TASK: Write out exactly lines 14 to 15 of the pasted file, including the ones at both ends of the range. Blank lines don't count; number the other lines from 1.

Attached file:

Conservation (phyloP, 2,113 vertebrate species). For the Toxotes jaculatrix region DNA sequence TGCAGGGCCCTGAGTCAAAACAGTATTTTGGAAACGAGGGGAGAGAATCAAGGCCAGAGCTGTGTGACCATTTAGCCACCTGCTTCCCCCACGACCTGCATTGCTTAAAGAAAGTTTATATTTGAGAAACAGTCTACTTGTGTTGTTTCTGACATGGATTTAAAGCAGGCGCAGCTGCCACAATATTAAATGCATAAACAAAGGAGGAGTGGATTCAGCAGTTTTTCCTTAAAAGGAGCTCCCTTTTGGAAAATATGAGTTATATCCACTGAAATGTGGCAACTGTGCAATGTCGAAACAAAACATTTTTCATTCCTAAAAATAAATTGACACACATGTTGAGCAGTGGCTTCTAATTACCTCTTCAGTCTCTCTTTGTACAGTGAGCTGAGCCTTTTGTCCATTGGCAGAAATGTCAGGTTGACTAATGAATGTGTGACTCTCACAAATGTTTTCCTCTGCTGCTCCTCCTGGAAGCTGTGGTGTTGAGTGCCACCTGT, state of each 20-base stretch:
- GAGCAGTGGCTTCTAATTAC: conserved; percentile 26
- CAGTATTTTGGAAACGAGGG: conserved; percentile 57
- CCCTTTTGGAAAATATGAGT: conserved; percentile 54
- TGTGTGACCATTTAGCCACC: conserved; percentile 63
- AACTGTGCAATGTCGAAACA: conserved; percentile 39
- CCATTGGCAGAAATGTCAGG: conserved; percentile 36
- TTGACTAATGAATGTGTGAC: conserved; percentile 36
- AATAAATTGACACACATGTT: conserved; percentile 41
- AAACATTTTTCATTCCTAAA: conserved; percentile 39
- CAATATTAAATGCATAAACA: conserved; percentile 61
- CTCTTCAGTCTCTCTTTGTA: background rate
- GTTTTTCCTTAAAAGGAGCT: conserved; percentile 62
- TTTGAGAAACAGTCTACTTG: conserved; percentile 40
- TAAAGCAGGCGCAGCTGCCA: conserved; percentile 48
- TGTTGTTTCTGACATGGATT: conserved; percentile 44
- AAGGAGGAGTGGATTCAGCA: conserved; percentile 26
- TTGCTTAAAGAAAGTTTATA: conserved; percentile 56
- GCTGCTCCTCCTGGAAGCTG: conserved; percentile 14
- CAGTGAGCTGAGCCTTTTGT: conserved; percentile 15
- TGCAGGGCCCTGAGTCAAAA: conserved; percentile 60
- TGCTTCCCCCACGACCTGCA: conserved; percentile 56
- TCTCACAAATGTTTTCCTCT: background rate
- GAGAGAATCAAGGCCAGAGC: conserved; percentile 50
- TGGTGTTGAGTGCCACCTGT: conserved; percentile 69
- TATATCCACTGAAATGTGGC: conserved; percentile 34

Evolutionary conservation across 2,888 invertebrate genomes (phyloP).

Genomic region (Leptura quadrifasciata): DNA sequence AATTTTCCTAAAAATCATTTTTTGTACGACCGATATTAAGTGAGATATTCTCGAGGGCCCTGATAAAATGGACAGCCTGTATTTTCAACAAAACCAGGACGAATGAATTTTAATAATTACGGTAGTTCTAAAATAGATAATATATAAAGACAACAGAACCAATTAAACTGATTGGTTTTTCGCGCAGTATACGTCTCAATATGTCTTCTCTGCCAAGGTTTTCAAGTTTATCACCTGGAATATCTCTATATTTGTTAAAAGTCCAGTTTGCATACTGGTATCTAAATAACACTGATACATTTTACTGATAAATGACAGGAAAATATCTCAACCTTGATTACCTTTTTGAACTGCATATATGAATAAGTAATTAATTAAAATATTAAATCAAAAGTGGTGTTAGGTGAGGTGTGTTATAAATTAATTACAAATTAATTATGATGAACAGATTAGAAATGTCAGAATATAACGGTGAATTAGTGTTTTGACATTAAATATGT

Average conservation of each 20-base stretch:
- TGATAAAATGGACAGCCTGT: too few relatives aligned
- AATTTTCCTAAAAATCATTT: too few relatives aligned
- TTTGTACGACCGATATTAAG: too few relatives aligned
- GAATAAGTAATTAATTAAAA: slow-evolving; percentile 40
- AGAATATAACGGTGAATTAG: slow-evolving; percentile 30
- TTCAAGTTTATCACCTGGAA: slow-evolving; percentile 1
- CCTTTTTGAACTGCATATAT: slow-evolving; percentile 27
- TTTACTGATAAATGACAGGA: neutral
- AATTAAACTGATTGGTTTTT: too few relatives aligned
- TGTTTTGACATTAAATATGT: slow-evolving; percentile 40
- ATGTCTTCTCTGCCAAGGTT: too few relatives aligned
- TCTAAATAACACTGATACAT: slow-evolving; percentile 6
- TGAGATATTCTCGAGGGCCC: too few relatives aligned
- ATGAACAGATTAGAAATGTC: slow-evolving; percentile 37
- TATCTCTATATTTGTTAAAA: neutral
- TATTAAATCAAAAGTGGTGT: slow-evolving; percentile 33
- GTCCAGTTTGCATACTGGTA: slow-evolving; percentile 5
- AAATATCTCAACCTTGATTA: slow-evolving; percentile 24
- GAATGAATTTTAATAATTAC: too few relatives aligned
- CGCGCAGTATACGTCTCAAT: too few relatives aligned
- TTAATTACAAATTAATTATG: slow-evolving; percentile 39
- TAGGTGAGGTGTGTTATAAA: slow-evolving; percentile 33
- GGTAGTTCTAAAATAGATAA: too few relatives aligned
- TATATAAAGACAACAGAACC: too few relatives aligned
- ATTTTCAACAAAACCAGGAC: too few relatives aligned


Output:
- TTTGAGAAACAGTCTACTTG: conserved; percentile 40
- TAAAGCAGGCGCAGCTGCCA: conserved; percentile 48